- Leave your baby with something comforting: Your baby might like to have something they identify with you like a favorite toy or something with your scent on. This can reassure them while you are away.
- Don’t feel guilty: Separation anxiety is perfectly normal and a sign of the strong and healthy relationship you have with your baby. So you have absolutely nothing to feel guilty about. It will not last forever, and soon you’ll be dropping your baby off at nursery – or for an hour or so with a friend – without them crying.
- Follow through on promises: It’s important to make sure that you return when you have promised to. This is critical because this is how your child will develop the confidence that they can make it through the time apart.
- Check on your baby: It’s ok to call the sitter after your leave to get a report about your baby’s situation. But don’t attempt to talk with your baby over the phone or on FaceTime — it could be confusing since you’re not in the room.
How to deal with separation anxiety at night
A baby between 8 and 12 months of age may also show signs of separation anxiety at night by waking up and crying out for you.
Providing comfort and reassurance during the day may help ease nighttime separations. However, often a little extra support is necessary at bedtime to help children feel secure before they fall asleep.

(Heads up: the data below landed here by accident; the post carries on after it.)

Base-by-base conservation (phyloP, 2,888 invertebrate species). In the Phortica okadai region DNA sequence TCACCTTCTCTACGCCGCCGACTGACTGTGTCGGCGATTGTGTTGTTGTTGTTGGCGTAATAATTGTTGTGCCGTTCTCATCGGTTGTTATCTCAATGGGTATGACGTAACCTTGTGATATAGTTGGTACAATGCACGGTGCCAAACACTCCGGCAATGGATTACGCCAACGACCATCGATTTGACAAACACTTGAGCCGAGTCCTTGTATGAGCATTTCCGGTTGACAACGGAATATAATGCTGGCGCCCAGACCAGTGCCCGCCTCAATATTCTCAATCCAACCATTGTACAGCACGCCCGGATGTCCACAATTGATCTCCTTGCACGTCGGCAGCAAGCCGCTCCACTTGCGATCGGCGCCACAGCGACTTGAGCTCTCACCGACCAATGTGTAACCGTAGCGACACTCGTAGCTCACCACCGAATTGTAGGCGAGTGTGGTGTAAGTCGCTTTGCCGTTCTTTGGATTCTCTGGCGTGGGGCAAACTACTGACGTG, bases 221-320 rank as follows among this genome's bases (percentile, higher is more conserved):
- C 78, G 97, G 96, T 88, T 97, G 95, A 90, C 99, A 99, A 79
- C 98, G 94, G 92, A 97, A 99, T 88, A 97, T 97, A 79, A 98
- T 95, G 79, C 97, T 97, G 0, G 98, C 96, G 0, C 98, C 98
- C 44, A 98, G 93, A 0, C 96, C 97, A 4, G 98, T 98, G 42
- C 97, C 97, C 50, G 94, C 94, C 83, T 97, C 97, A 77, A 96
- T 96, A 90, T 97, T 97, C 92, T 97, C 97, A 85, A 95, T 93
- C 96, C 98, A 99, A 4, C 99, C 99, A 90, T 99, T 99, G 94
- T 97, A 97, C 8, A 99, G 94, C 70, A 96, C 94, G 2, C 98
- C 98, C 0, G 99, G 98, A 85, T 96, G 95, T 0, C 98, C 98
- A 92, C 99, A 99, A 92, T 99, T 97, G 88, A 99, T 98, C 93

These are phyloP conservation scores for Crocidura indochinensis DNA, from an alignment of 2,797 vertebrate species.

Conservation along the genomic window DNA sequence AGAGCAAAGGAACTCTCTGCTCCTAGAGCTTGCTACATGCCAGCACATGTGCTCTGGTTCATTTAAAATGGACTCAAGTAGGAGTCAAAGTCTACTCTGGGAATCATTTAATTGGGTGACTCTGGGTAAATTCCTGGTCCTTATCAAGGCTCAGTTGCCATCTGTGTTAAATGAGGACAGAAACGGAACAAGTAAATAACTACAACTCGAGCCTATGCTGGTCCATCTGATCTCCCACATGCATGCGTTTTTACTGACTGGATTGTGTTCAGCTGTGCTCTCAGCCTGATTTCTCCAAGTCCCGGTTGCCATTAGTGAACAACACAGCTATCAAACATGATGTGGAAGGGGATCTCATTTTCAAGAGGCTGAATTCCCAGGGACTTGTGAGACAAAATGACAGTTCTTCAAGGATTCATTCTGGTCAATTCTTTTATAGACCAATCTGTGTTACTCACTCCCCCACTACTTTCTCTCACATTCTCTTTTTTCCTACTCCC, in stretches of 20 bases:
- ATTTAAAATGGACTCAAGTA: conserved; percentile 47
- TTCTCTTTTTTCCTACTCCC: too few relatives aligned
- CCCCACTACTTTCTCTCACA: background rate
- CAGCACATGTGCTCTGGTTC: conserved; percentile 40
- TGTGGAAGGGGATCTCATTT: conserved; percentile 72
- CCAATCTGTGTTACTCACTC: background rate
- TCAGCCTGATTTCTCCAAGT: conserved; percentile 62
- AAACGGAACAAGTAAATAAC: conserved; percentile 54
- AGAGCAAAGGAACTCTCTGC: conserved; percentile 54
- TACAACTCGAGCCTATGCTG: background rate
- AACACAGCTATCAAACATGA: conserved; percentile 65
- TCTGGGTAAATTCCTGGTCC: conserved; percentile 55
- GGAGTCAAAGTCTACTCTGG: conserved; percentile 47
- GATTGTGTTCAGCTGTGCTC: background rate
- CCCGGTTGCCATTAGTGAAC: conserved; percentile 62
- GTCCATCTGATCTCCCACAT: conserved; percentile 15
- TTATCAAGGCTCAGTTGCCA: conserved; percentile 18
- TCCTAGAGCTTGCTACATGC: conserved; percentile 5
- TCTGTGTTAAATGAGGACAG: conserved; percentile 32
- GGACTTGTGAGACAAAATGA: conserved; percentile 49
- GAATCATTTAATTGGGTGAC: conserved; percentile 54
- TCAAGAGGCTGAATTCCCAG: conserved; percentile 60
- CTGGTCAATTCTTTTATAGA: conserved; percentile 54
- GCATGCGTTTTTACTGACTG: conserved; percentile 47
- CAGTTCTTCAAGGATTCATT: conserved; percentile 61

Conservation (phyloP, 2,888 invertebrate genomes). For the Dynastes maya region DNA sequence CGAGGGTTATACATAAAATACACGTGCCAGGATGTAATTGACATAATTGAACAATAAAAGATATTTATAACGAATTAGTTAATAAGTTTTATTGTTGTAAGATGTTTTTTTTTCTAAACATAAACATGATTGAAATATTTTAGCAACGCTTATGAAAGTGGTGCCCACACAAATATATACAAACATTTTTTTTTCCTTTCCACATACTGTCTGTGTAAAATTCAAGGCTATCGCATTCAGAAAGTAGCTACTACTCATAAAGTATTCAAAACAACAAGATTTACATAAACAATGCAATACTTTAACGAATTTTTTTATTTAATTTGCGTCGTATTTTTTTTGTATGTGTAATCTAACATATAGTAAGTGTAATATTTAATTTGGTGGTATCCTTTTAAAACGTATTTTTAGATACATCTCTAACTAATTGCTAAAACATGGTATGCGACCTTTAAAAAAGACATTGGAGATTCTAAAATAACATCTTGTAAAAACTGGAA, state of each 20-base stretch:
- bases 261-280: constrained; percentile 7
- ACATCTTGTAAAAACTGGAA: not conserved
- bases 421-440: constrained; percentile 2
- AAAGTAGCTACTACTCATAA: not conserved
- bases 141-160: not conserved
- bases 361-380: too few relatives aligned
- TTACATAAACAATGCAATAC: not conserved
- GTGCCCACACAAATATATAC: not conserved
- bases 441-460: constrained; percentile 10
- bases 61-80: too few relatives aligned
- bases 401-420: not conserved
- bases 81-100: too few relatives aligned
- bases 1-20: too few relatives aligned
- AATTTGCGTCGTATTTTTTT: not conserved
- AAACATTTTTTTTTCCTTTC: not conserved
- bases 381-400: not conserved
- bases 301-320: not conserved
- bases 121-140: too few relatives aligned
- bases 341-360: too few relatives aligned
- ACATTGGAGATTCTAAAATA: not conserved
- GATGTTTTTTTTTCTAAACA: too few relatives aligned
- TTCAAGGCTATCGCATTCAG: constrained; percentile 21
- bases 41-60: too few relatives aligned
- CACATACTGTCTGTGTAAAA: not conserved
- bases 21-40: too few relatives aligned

ALSO READ: How To Sleep Train My Baby With Invidyo
Below are some suggestions that you might find helpful at night:
- Stick to a bedtime routine.
- Ensure that your baby has a comforting object with them.
- Stay calm and relaxed while saying goodnight. Always keep in mind that children can detect their caregivers’ moods.
- Avoid sneaking out after they fall asleep – this can cause distress if they wake up again
- Comfort your baby if they wake up by rubbing or patting them until they calm down, then leave.
- When possible, avoid taking them out of the bed and rocking them to sleep.
References: chop.edu, medicalnewstoday.com, raisingchildren.net.au, healthychildren.org, whattoexpect.com